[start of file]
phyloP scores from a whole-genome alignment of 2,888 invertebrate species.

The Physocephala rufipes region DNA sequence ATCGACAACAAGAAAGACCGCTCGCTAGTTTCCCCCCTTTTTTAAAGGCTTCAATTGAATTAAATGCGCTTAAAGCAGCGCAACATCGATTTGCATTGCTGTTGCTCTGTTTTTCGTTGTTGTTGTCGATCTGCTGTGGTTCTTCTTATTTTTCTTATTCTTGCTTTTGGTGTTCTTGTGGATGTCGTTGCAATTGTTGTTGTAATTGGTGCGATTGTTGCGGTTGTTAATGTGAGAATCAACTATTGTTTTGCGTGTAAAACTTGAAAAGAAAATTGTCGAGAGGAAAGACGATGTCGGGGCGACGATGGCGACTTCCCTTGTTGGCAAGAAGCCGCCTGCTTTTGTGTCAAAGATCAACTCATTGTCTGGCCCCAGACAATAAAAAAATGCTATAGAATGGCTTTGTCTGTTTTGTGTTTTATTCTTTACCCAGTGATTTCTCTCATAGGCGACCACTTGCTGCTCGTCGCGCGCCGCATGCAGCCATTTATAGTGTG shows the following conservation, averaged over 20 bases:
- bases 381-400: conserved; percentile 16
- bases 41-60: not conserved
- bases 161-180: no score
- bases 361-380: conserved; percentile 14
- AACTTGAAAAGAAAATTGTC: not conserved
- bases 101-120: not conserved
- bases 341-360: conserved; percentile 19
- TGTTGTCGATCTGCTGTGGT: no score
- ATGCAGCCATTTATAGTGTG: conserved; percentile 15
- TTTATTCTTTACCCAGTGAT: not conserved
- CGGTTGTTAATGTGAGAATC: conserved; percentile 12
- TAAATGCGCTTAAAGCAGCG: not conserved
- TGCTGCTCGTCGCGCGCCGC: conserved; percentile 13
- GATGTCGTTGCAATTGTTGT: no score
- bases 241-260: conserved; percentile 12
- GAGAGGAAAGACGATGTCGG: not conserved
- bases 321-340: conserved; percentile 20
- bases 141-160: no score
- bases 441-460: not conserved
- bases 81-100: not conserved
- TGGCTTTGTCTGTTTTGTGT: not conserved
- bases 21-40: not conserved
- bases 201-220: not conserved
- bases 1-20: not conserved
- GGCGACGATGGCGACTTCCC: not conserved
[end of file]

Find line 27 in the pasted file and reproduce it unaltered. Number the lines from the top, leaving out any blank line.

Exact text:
- GGCGACGATGGCGACTTCCC: not conserved